You’re not the only one feeling the press. Little eyes, little ears, little bodies and tender souls are doing their best to process this COVID-19 experience alongside their parents – with far fewer tools. Try as we might to conceal it from them, a new “homeschool life,” coupled with a new “work-from-home-world,” or worse, a “no-work-at-all-world” – positions often anxious children in full view of life’s troubling complications. While we likely have ways of processing the noise, it’s entirely possible that our children might be overlooked in the missionary equation that lies before them.
On one hand, this is to be expected. There is, after all, a lot to do in these days. For most, the volume of work and responsibility has not slowed down, but rather has found a new and higher gear. Work that once took minutes in the office, now takes much of the day in divided attention. There’s also church life to attend to. There are burdens to bear, video meetings to coordinate, people to love. Then there’s the mission that we’re called to embrace. People are dying, others are ill, still others grieving for economic loss or mental health setbacks. We know that we must attend to these needs and both declare and demonstrate the Good News with the hope Jesus brings.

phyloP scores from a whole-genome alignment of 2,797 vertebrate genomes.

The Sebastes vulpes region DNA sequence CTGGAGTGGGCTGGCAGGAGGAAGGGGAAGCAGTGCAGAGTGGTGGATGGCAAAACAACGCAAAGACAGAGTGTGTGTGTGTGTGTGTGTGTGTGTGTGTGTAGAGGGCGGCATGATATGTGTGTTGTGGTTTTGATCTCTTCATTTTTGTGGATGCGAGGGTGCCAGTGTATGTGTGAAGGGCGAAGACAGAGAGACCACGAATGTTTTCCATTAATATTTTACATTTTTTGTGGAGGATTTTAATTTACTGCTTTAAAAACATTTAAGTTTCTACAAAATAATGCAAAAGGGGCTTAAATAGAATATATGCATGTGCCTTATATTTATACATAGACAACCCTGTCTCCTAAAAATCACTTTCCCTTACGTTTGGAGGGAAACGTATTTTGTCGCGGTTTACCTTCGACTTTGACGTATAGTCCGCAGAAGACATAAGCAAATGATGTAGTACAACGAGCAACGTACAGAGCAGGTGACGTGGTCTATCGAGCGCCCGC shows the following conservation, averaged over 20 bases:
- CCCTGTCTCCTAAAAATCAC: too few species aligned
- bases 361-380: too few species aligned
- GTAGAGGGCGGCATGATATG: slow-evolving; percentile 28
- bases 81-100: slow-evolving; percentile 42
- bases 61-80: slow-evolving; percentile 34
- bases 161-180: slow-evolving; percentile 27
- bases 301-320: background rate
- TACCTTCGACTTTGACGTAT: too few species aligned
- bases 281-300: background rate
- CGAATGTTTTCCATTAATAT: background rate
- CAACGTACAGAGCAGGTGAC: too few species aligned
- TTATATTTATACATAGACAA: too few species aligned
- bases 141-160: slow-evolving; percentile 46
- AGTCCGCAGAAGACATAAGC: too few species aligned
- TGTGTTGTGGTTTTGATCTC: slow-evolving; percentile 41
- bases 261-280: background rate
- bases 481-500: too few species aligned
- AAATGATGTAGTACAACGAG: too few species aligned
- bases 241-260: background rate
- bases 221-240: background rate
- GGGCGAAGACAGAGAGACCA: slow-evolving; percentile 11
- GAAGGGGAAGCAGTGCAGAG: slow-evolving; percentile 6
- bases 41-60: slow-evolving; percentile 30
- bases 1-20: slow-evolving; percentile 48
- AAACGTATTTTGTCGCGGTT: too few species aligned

But in these seasons of crisis, in our all-important busyness, there is often a subtle temptation to overlook the precious little lives that dwell in our very homes. We often forget that they are processing, perhaps for the first time, life in a broken world. They are coming to grips with a world where things like an invisible bug can wreak such havoc, and where death and destruction are suddenly normative realities. To neglect them in this season might be to miss our highest mission. To fail to engage them might be to miss the most formative season that we, as parents, caregivers, friends, and family may have to interpret the gospel with our children and disciple them to maturity.
Here’s a few suggestions on how to help your children to process the pandemic:
-Ask them individually about what they are feeling and thinking about the pain they observe so you can grow in attentiveness to their unique needs;
-Pray with and for your children and speak courageous words of hope as you pray;